Thursday, June 04, 2009
Fig. 1 Romanza: Loretta in the delightful fruit tree sequence; imagine it in Technicolor
Fig. 2 A perfected color process worthy of the painterly compositions to come
Henry King (1886-1982) was a pioneer director whose capability in delivering solid and well-crafted motion pictures is often overshadowed by his contemporaries. John Ford comes to mind because both directors took on many of the same subjects. Ford is immediately more of a stylist, but King's competence and sensitivity indicate that he was concerned with substance over style. Both made westerns and pictures that dealt with bygone Americana, but no further comparison is necessary.
As a mainstream studio director (predominantly at 20th Century-Fox), King's diversity was remarkable because, pretty much anything he took on he did extremely well. C.B. DeMille may have mastered the Hollywood epic, but King's production of 'David and Bathsheba' (1951) signaled an alternative style of epic depiction, meant for more adult and intelligent audiences. His handling of musicals (e.g. 'Alexander's Ragtime Band' (1938) and 'Carousel' (1956)) was mature, intelligent and classy. His forays into Hemingwayland ('The Snows of Kilimanjaro' (1953) and 'The Sun Also Rises' (1957) are less successful, but one of his greatest achievements, 'The Song of Bernadette' remains as one of the most compelling and powerful examples of sheer storytelling in the studio era.
Randomly picking a title out of King's oeuvre, one can always find something of interest. I had never seen 'Ramona' (1936) before, but I did last night. It was glorious, and not only because it was filmed in glorious 3-strip Technicolor. It is the tale of a half-caste girl (Loretta Young) who falls in love with an Indian youth (Don Ameche) whose sincerity and fidelity make him respected by all. Rejected by the aunt who raised her, Ramona and her lover run off, are wed, and seek out a pastoral life in the arcadia that surrounds them. The ending is tragic but uplifting.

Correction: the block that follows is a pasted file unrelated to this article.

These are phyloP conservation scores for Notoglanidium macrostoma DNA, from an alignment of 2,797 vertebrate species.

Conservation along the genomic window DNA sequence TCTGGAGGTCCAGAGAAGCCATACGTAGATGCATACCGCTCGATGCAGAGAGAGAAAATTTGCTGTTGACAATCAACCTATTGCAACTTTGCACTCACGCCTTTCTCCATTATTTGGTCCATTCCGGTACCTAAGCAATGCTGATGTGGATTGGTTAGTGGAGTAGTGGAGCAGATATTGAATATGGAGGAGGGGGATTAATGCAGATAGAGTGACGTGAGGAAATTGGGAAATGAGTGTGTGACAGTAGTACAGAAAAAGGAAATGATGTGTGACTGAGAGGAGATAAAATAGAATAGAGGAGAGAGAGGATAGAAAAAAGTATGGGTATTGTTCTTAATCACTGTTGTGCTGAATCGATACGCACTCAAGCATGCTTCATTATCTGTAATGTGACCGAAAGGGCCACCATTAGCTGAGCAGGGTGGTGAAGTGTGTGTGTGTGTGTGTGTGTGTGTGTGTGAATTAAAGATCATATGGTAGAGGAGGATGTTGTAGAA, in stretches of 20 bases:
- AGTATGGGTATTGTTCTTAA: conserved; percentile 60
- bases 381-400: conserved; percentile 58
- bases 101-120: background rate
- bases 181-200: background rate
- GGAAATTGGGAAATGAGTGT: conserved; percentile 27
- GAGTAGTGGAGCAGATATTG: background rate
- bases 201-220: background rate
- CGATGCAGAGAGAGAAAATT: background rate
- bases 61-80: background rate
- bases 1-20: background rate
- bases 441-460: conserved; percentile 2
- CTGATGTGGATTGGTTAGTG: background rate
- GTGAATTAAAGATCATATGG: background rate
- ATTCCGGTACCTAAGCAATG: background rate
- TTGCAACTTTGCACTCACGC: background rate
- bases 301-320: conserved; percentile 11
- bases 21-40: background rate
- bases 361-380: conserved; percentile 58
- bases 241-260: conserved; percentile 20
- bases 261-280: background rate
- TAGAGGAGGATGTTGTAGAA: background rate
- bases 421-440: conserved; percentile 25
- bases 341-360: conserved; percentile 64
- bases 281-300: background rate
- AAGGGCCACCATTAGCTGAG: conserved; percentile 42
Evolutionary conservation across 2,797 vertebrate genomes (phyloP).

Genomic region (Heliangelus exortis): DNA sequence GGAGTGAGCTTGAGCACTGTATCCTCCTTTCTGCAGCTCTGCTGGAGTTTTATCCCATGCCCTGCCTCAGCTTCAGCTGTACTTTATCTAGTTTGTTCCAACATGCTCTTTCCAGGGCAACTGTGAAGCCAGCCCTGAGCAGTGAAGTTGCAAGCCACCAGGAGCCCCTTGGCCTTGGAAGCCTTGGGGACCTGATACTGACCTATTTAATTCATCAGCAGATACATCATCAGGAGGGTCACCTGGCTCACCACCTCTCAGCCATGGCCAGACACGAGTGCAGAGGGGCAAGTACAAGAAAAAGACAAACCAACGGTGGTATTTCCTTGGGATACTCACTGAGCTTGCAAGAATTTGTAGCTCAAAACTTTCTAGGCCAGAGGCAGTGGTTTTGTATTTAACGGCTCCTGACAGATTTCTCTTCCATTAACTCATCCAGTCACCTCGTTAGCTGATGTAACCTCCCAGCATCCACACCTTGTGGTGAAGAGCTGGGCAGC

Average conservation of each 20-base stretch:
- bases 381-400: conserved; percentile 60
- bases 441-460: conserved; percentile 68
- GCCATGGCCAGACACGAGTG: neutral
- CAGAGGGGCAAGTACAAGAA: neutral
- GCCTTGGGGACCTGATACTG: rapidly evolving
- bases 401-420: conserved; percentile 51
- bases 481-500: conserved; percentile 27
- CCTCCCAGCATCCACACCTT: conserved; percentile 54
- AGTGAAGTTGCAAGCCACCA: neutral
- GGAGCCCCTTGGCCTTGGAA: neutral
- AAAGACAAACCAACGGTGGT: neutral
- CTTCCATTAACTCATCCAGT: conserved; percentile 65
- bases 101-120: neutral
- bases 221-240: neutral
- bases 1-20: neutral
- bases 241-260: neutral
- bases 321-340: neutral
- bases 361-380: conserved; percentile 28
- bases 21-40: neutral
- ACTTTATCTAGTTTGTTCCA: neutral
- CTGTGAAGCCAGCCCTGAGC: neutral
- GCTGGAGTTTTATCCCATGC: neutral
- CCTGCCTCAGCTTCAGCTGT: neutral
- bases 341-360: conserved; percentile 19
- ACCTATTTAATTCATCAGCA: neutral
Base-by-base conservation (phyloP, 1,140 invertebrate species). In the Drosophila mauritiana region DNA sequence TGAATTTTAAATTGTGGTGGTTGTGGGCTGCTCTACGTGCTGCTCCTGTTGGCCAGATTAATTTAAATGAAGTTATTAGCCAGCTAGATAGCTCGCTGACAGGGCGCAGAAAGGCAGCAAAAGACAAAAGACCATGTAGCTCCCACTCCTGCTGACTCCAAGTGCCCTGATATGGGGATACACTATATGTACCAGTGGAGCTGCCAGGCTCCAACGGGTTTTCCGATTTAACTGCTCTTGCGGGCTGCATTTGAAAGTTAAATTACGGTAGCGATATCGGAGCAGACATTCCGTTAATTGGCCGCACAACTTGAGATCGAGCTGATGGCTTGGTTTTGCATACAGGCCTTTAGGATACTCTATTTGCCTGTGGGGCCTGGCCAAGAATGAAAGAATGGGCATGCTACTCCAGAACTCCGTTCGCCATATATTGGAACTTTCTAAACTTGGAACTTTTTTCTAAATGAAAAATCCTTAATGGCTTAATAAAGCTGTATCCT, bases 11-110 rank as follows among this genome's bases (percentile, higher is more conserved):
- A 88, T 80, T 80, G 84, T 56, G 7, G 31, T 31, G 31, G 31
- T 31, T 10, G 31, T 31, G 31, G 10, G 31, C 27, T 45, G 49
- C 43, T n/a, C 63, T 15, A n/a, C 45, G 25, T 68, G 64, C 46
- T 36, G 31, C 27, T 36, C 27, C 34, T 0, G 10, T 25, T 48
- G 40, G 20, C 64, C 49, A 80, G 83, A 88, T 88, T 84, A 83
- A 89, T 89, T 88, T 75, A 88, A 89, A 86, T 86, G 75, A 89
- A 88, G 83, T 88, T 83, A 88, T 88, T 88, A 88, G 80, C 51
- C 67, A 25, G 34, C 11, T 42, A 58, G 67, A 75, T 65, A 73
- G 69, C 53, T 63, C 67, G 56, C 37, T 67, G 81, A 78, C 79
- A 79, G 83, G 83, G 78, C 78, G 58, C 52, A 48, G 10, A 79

King, like Ford, was a Catholic, and in this picture, Catholicism is a saving grace. King may go for the sentimental in his films, but never the sappy. The plot may sound operatic, but it is really quite humble in its aspirations. It is, after all, a Romance, not a romantic comedy or an operetta, or a kitschy dalliance. Romance as a genre was much more defined and developed in that era, and the original book, by Helen Hunt Jackson, was a perennial favorite, having been filmed previously by Griffith and others.
The storyline is not new, of course, but some of its attitudes are refreshingly contemporary, if not revisionist. The white folks in the drama are basically depicted as prejudiced, greedy, opportunistic and suspicious, while the persons of color are shown to be honest, hard-working and virtuous, and with considerable dimension. There is nothing pat about any of the characters because their motivation is quickly and economically made clear. The Indians are driven off their prosperous land by whites who have taken advantage of legal loopholes. The matter is not skirted, but it is dealt with straight-on because the drama demands it. Looking back to the film's era, that's not bad for a mere romantic entertainment. Amongst the love-drama are to be found humanitarian notions.
The musical score of 'Ramona' is a milestone. One of the happiest factors in the studio system's workings is that, due to contractual arrangements made by the moguls, creative personnel of exceptional talent could, by sheer assignment from the head office, regularly collaborate, and with brilliant results. Such a case is the stellar roster of Henry King films scored by Alfred Newman, Hollywood's consummate film composer.